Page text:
Every so often, a little gem of theatre comes along into your life and blows you away – or, at least, diminishes your ability to think about anything else for a few moments after the show ends. This is exactly the case with York Theatre Royal and Company of Angels’ new co-production of Ingmar Villqist’s new play Helver’s Night, translated by Jacek Laskowski.
Helver’s Night centres around two characters: Helver (Adam Venus), a young man obsessed with the hype and glory of the fascist movement, and his adoptive mother Carla (Kate Lynn Evans). The action takes place in Carla’s crumbling house when Helver comes back from a raucous fascist parade that’s been getting out of hand. He excitedly demands to teach Carla the ways he’s been taught during the movement, often resorting to violence and iron will to bend her to his bidding. As Helver gradually calms down – and the action outside heats up – we learn more about the backstory of these two characters whose lives we seem to have walked in on. We learn that Helver was adopted by Carla after her own marriage failed when she gave up her daughter, and it’s clear to see how these previous events have shaped their lives. Sadly, just when we start to empathise with them, the fascist storm outside rages on, and it isn’t long before we’re separated from these rich characters – which makes everything all the more poignant.
Alright, so Helver’s Night – like Harold Pinter’s Betrayal earlier this season – isn’t exactly the biggest barrel of laughs, and it tackles some pretty dark themes and contains some sinister images. But this is what makes it such an interesting play, and it’s the way that it’s produced and written that sparks this intrigue. You want to know more about the characters, and about what’s going on in the outside world – but before you can accomplish these quests for knowledge, the play quickly halts them and leaves you wanting more.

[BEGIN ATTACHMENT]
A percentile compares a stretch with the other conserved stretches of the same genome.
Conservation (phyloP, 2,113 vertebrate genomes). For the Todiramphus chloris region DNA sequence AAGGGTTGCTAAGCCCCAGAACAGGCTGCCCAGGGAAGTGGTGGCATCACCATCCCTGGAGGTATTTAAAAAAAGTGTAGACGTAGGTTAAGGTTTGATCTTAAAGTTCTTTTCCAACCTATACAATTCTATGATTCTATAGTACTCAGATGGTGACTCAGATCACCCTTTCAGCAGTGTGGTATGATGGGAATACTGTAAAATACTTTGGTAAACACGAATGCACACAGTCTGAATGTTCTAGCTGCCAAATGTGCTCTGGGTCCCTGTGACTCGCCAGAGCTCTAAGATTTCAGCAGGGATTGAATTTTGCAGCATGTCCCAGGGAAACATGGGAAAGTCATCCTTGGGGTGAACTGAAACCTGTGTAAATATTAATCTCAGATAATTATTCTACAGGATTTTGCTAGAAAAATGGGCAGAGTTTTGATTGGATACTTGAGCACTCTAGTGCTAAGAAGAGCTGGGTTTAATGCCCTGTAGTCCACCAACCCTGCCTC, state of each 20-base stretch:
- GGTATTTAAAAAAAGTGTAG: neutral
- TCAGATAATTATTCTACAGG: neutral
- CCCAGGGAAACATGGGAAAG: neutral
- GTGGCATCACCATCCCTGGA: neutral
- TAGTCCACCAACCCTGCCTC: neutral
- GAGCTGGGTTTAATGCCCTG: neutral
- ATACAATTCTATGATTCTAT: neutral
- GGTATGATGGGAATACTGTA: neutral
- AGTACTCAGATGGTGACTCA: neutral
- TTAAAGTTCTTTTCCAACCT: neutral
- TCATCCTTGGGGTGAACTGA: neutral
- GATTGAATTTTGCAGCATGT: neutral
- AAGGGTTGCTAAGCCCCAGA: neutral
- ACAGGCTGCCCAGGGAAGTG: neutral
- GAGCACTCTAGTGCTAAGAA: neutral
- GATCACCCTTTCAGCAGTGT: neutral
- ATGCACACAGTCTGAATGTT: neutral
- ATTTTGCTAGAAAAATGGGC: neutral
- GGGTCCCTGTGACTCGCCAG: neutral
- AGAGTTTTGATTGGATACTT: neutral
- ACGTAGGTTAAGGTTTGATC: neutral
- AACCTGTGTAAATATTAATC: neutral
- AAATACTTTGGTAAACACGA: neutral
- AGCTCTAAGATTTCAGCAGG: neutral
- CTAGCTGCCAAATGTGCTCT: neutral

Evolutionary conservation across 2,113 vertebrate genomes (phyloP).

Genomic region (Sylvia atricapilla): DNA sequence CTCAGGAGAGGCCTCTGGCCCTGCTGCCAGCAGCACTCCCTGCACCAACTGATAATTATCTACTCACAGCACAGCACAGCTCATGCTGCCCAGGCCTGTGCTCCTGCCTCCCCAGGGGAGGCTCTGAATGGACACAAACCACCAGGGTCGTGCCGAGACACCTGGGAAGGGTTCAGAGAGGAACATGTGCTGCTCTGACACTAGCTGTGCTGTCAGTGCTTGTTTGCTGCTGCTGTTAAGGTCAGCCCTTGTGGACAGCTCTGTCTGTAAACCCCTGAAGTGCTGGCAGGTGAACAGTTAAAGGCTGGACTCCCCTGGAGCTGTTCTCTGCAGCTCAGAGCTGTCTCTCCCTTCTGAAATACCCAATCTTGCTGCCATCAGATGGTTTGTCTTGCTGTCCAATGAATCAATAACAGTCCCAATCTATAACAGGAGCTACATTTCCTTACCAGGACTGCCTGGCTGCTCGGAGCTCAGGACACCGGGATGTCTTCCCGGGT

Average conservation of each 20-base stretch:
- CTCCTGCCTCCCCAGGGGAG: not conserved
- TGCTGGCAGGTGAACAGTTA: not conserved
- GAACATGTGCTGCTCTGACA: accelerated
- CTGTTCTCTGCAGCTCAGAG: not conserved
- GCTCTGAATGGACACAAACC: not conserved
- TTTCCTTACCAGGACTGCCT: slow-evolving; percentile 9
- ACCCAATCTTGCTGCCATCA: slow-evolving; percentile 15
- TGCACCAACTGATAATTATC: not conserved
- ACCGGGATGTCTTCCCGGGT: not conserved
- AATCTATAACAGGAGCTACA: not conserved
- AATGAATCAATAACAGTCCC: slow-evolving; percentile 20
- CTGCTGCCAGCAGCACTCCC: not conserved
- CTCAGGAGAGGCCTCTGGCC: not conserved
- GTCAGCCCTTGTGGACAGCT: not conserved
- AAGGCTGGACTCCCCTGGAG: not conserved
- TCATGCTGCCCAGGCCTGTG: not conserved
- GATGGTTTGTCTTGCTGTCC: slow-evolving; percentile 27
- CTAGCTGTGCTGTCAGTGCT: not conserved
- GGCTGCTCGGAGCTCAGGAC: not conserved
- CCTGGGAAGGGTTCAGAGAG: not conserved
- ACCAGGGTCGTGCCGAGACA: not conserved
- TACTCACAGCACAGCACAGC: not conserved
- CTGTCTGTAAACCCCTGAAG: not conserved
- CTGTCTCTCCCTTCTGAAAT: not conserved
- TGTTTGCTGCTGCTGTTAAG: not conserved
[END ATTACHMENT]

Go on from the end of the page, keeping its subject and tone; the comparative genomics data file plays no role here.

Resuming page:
Venus and Evans are stunning as the two characters that bring this neat and tidy little play to life. They’re a formidable team who carry the play’s themes and drive its plot, along with your intrigue in their back stories and true desires. They shed light on dark concepts and ideas that haven’t been forgotten since the day they emerged in the First World War, and make them fresh and relevant in the world we live in today.
The tidiness of the play is also down to its set, which doesn’t hinder it or distract you from the characters. Instead, it causes you to focus on them and Villqist’s dialogue, which richly conveys the emotional mindsets of the characters. The light slices through the thick smoke that gradually fills the Studio Theatre in which this tiny play sits, and dark crimson fires dance on the house’s windows as tumultuous banging and clattering threateningly brings you to your senses. Upon entry into the venue, a fascist soldier gave me, and other audience members, a green beret to wear throughout the performance. It’s little touches like this that cleverly get you thinking before the play even starts, and it immerses you in a world dominated by iron totalitarianism and fear.
Everything’s been nearly tied together in this production, and I’m pleased to report that Helver’s Night gets the balance between, well, everything, just about right. It doesn’t try to be too clever, nor is it mind-numbingly bland – it’s just right. It’s a satisfying, well-crafted play, and it deserves attention and intrigue.
Helver’s Night is at York Theatre Royal until 8 November. For more information and tickets, see the York Theatre Royal website. Photo by Sam Atkins.